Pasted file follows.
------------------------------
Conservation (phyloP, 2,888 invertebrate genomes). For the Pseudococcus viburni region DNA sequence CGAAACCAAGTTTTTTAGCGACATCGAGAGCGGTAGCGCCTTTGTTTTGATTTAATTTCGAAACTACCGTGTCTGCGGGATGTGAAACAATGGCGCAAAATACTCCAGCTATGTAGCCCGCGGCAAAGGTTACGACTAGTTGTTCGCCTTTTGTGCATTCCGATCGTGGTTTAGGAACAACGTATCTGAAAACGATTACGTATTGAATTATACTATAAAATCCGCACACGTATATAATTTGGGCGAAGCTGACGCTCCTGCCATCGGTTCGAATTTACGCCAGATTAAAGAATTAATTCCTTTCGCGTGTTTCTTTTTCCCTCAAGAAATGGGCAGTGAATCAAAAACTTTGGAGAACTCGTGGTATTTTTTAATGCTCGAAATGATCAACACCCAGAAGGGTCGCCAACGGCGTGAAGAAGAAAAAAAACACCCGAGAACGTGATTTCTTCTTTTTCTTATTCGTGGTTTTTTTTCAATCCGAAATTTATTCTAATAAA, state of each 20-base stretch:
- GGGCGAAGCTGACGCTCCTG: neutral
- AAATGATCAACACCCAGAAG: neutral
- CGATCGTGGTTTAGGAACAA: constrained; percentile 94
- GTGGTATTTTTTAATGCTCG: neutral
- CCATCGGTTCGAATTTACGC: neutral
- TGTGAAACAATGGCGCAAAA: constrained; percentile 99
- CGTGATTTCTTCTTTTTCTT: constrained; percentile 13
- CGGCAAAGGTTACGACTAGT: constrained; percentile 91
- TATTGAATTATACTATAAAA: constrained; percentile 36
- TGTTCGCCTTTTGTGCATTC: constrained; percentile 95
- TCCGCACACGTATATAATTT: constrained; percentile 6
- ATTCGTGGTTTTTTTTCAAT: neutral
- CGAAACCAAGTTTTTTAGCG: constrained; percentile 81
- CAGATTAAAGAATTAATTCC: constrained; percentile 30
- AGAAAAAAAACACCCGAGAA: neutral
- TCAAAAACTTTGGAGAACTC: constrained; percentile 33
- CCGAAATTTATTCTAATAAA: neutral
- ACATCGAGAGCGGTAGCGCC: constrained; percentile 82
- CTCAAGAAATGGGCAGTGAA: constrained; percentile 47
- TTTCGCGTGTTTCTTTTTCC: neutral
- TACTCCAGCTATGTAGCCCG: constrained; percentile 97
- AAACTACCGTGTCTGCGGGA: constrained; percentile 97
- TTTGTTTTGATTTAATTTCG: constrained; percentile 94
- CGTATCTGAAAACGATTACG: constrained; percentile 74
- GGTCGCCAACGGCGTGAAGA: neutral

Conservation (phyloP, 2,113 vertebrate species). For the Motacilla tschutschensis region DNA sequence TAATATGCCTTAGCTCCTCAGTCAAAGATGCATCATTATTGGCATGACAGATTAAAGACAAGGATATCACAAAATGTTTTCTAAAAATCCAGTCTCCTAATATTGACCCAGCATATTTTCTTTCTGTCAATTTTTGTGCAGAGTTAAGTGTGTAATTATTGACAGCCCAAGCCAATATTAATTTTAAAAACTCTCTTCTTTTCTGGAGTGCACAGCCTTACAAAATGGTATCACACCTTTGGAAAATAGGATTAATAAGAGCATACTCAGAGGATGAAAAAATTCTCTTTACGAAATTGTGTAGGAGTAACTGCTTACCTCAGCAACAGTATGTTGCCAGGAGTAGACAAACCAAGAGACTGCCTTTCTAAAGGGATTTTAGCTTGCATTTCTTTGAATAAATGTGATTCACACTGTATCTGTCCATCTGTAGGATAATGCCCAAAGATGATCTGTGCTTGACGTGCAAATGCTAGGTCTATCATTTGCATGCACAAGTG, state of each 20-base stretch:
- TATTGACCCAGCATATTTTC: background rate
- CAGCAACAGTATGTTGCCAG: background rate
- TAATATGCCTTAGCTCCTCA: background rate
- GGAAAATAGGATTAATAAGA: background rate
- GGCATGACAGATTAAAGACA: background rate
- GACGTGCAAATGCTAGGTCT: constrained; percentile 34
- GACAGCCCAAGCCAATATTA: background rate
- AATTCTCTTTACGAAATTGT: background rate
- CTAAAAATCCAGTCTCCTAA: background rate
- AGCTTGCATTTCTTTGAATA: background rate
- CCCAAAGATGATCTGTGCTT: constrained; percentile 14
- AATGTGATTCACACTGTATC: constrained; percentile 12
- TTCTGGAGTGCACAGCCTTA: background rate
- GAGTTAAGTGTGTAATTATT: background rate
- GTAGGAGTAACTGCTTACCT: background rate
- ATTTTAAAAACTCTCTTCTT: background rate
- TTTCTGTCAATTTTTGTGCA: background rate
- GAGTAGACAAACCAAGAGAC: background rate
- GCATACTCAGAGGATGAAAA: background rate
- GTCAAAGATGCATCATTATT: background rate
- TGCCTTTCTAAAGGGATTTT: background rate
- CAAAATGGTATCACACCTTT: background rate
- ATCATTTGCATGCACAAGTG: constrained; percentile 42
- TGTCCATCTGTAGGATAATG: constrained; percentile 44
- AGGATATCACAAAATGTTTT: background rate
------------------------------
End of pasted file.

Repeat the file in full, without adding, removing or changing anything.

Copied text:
Conservation (phyloP, 2,888 invertebrate genomes). For the Pseudococcus viburni region DNA sequence CGAAACCAAGTTTTTTAGCGACATCGAGAGCGGTAGCGCCTTTGTTTTGATTTAATTTCGAAACTACCGTGTCTGCGGGATGTGAAACAATGGCGCAAAATACTCCAGCTATGTAGCCCGCGGCAAAGGTTACGACTAGTTGTTCGCCTTTTGTGCATTCCGATCGTGGTTTAGGAACAACGTATCTGAAAACGATTACGTATTGAATTATACTATAAAATCCGCACACGTATATAATTTGGGCGAAGCTGACGCTCCTGCCATCGGTTCGAATTTACGCCAGATTAAAGAATTAATTCCTTTCGCGTGTTTCTTTTTCCCTCAAGAAATGGGCAGTGAATCAAAAACTTTGGAGAACTCGTGGTATTTTTTAATGCTCGAAATGATCAACACCCAGAAGGGTCGCCAACGGCGTGAAGAAGAAAAAAAACACCCGAGAACGTGATTTCTTCTTTTTCTTATTCGTGGTTTTTTTTCAATCCGAAATTTATTCTAATAAA, state of each 20-base stretch:
- GGGCGAAGCTGACGCTCCTG: neutral
- AAATGATCAACACCCAGAAG: neutral
- CGATCGTGGTTTAGGAACAA: constrained; percentile 94
- GTGGTATTTTTTAATGCTCG: neutral
- CCATCGGTTCGAATTTACGC: neutral
- TGTGAAACAATGGCGCAAAA: constrained; percentile 99
- CGTGATTTCTTCTTTTTCTT: constrained; percentile 13
- CGGCAAAGGTTACGACTAGT: constrained; percentile 91
- TATTGAATTATACTATAAAA: constrained; percentile 36
- TGTTCGCCTTTTGTGCATTC: constrained; percentile 95
- TCCGCACACGTATATAATTT: constrained; percentile 6
- ATTCGTGGTTTTTTTTCAAT: neutral
- CGAAACCAAGTTTTTTAGCG: constrained; percentile 81
- CAGATTAAAGAATTAATTCC: constrained; percentile 30
- AGAAAAAAAACACCCGAGAA: neutral
- TCAAAAACTTTGGAGAACTC: constrained; percentile 33
- CCGAAATTTATTCTAATAAA: neutral
- ACATCGAGAGCGGTAGCGCC: constrained; percentile 82
- CTCAAGAAATGGGCAGTGAA: constrained; percentile 47
- TTTCGCGTGTTTCTTTTTCC: neutral
- TACTCCAGCTATGTAGCCCG: constrained; percentile 97
- AAACTACCGTGTCTGCGGGA: constrained; percentile 97
- TTTGTTTTGATTTAATTTCG: constrained; percentile 94
- CGTATCTGAAAACGATTACG: constrained; percentile 74
- GGTCGCCAACGGCGTGAAGA: neutral

Conservation (phyloP, 2,113 vertebrate species). For the Motacilla tschutschensis region DNA sequence TAATATGCCTTAGCTCCTCAGTCAAAGATGCATCATTATTGGCATGACAGATTAAAGACAAGGATATCACAAAATGTTTTCTAAAAATCCAGTCTCCTAATATTGACCCAGCATATTTTCTTTCTGTCAATTTTTGTGCAGAGTTAAGTGTGTAATTATTGACAGCCCAAGCCAATATTAATTTTAAAAACTCTCTTCTTTTCTGGAGTGCACAGCCTTACAAAATGGTATCACACCTTTGGAAAATAGGATTAATAAGAGCATACTCAGAGGATGAAAAAATTCTCTTTACGAAATTGTGTAGGAGTAACTGCTTACCTCAGCAACAGTATGTTGCCAGGAGTAGACAAACCAAGAGACTGCCTTTCTAAAGGGATTTTAGCTTGCATTTCTTTGAATAAATGTGATTCACACTGTATCTGTCCATCTGTAGGATAATGCCCAAAGATGATCTGTGCTTGACGTGCAAATGCTAGGTCTATCATTTGCATGCACAAGTG, state of each 20-base stretch:
- TATTGACCCAGCATATTTTC: background rate
- CAGCAACAGTATGTTGCCAG: background rate
- TAATATGCCTTAGCTCCTCA: background rate
- GGAAAATAGGATTAATAAGA: background rate
- GGCATGACAGATTAAAGACA: background rate
- GACGTGCAAATGCTAGGTCT: constrained; percentile 34
- GACAGCCCAAGCCAATATTA: background rate
- AATTCTCTTTACGAAATTGT: background rate
- CTAAAAATCCAGTCTCCTAA: background rate
- AGCTTGCATTTCTTTGAATA: background rate
- CCCAAAGATGATCTGTGCTT: constrained; percentile 14
- AATGTGATTCACACTGTATC: constrained; percentile 12
- TTCTGGAGTGCACAGCCTTA: background rate
- GAGTTAAGTGTGTAATTATT: background rate
- GTAGGAGTAACTGCTTACCT: background rate
- ATTTTAAAAACTCTCTTCTT: background rate
- TTTCTGTCAATTTTTGTGCA: background rate
- GAGTAGACAAACCAAGAGAC: background rate
- GCATACTCAGAGGATGAAAA: background rate
- GTCAAAGATGCATCATTATT: background rate
- TGCCTTTCTAAAGGGATTTT: background rate
- CAAAATGGTATCACACCTTT: background rate
- ATCATTTGCATGCACAAGTG: constrained; percentile 42
- TGTCCATCTGTAGGATAATG: constrained; percentile 44
- AGGATATCACAAAATGTTTT: background rate